This tutorial is written with the expectation that you have already read through most of the basics tutorials on my site. If you haven’t already done so, please do so now to avoid confusion. Just click on Tutorials on the upper right corner of the site.
What is a transform chain?
A transform chain is a series of transforms that get executed in top down order instead of the normal way. I’m going to give some background here so everyone can be on the same page.
Normal Transform Behavior
A normal iterator has pre and post transforms as well as the normal transform nodes. The normal behavior is to have your transform nodes and the transforms will kind of bounce around between all the iterators based on the weights. This isn’t exactly what happens, but it’s the mental image that I choose to assign to how this process happens. It will start with iterator 1 and the weight says how likely it is to bounce to the next iterator and so forth and so on. You can use weights to control how the iterators interact, and even choose for two iterators not to interact with each other. That however is another tutorial. The scope of this one is to teach how pre and post transforms behave and how to use this to your advantage.
Pre and Post Transform Behavior.
Pre and Post Transform nodes only effect the current iterator and not the rest of the world. A Pre Transform will act on the iterator before it moves on and a Post Transform will act on it after it moves on. To understand this, you need to understand the flow. Lets say you have two iterators. The first one will bounce to the second and then back over and over as long as they have normal weights. If you apply a pre transform to the first iterator, it will execute it’s change to the first iterator before anything else and then make the change from it’s transform node. The same applies to post transforms, but those will take place after the normal transform node is applied. This is a confusing subject and that’s ok. The rest of this tutorial will be designed to demonstrate how this can be used and how you can take advantage of it.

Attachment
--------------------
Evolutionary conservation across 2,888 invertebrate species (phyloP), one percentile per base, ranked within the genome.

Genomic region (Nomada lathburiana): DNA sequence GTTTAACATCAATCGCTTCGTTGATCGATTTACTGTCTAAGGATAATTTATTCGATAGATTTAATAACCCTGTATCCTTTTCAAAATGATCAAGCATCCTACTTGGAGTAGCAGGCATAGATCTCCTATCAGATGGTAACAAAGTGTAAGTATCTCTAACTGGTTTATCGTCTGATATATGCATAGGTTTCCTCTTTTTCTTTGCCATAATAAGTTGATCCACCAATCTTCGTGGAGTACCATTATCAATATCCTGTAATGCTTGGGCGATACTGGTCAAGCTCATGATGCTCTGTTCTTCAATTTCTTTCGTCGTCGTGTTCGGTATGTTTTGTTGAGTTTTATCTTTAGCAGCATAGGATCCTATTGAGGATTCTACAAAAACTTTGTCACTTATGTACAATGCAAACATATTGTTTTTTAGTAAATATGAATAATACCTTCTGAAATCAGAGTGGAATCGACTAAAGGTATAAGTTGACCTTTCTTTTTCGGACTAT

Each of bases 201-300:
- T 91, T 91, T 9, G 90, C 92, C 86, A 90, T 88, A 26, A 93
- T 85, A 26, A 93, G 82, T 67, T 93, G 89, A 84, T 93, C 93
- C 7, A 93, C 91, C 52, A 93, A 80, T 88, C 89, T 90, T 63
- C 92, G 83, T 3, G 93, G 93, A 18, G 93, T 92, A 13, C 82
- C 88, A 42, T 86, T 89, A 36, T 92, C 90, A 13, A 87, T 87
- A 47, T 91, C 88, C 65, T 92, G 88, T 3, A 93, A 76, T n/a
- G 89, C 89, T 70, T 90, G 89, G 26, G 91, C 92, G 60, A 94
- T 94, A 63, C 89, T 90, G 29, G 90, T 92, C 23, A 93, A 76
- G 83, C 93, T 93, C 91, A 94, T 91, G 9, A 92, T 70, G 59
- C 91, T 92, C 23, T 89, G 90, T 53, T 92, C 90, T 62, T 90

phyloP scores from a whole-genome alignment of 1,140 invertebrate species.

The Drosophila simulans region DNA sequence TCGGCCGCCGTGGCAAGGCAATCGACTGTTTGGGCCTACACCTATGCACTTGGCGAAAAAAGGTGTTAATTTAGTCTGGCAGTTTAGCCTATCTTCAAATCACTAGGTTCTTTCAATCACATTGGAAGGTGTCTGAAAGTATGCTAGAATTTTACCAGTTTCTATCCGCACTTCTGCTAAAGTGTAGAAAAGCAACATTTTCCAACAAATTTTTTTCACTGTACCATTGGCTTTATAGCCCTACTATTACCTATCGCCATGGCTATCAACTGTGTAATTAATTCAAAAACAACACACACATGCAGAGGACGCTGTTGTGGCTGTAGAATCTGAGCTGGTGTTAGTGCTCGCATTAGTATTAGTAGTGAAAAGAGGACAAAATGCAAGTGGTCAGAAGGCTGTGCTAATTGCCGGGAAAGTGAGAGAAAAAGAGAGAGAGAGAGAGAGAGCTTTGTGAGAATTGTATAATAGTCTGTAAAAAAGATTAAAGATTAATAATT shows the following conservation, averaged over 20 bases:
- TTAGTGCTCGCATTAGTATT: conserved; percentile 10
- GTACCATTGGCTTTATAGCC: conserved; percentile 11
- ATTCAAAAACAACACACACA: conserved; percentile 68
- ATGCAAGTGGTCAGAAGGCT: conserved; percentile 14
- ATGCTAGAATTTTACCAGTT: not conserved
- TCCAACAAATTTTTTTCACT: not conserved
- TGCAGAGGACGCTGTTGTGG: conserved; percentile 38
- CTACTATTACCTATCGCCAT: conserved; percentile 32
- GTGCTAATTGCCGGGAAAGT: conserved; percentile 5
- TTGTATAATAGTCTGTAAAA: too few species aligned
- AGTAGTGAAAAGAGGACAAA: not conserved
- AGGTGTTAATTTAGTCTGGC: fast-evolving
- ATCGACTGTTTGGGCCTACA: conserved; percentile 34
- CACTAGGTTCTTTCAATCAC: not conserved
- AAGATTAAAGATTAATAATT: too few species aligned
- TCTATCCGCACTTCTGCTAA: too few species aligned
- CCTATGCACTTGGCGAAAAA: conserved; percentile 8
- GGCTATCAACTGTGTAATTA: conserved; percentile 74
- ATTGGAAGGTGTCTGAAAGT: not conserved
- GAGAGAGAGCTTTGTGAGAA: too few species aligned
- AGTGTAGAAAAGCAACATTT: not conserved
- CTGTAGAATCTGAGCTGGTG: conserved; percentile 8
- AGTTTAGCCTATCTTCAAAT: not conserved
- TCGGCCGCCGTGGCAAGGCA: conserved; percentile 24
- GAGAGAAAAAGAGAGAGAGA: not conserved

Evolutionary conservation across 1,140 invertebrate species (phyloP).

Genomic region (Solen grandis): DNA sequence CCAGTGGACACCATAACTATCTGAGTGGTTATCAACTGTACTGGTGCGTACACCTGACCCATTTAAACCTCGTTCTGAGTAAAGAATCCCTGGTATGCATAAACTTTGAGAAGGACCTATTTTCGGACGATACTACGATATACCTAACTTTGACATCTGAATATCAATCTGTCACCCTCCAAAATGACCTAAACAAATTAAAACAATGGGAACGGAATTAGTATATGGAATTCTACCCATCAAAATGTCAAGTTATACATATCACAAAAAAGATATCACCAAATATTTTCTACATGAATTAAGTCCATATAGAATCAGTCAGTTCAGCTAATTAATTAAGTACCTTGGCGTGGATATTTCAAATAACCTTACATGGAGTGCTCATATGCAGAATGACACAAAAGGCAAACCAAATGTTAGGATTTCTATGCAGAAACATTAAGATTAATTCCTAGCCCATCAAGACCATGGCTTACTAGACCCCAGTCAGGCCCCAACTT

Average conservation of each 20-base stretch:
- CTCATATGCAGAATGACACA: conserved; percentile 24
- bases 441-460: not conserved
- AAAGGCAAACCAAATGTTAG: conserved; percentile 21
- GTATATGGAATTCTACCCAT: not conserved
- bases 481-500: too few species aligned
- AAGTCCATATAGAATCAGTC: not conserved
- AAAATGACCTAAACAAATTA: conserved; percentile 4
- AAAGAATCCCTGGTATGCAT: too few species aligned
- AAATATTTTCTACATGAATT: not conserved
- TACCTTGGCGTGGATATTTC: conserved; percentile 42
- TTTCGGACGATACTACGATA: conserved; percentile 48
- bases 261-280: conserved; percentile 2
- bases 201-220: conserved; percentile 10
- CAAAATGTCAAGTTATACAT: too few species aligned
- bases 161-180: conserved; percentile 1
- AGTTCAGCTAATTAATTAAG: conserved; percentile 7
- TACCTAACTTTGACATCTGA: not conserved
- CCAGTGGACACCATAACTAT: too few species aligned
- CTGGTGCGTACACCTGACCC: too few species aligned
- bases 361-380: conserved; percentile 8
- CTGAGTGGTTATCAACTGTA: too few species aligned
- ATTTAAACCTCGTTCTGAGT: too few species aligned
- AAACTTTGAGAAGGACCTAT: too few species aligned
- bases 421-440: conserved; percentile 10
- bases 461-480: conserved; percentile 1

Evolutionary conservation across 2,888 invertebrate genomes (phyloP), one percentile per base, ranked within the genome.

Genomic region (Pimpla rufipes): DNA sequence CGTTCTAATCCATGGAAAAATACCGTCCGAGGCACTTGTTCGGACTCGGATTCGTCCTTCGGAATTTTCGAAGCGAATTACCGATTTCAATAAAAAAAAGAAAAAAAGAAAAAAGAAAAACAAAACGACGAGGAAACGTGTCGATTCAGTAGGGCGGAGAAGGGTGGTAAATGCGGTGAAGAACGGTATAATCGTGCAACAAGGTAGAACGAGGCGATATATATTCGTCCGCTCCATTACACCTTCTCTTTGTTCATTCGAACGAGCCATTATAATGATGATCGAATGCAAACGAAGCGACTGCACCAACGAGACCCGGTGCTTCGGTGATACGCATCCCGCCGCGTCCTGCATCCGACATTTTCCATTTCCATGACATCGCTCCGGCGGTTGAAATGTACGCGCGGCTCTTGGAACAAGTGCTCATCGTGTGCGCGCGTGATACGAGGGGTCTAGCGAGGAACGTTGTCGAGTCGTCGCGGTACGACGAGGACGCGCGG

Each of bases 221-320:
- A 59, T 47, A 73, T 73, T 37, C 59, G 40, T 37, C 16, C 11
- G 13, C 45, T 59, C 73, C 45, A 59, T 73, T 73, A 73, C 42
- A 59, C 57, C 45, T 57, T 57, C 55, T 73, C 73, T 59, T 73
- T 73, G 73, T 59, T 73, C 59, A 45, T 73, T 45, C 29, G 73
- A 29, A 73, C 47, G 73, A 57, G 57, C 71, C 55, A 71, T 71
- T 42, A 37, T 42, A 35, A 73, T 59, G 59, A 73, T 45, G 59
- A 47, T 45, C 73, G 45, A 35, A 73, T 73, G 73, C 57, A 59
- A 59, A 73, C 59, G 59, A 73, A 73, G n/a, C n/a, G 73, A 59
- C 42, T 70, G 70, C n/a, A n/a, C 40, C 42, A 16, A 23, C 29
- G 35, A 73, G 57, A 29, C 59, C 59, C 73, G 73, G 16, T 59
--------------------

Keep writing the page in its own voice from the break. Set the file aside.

What we’re going to create
This tutorial will show you how to create this type of image.
I’m going to start this tutorial in the normal way by opening up Chaotica and starting a new blank world. Then I’m going to go to the World Editor and create my first Iterator.
At this point a good idea is to state your goal and keep that in mind, however as always the creative process might just work the opposite way. Too often I find that I have no goal and one appears afterwards. I will say that using this method needs some type of goal as you have to have an idea of what you’re wanting the iterator to do beforehand.
I’m going to start by giving it a starblur and set the value to 0.5.
Now, let’s say we want the starblur to tile to the left and right. So, I’m going to enable the post transform on this iterator and add tile_hlp.
Next I’m going to add another post transform and add tile_log with all default values.
This will take a transform and make a tile both left and right of it. If you adjust the tile_log_spread value you can control how “bright” it is throughout the tile. In this example, I’ve raised that value so you can see it better. I’ve also zoomed out on the camera so you can see the full structure.
Next, for the sake of showing how it works, lets make that tile go up and down too.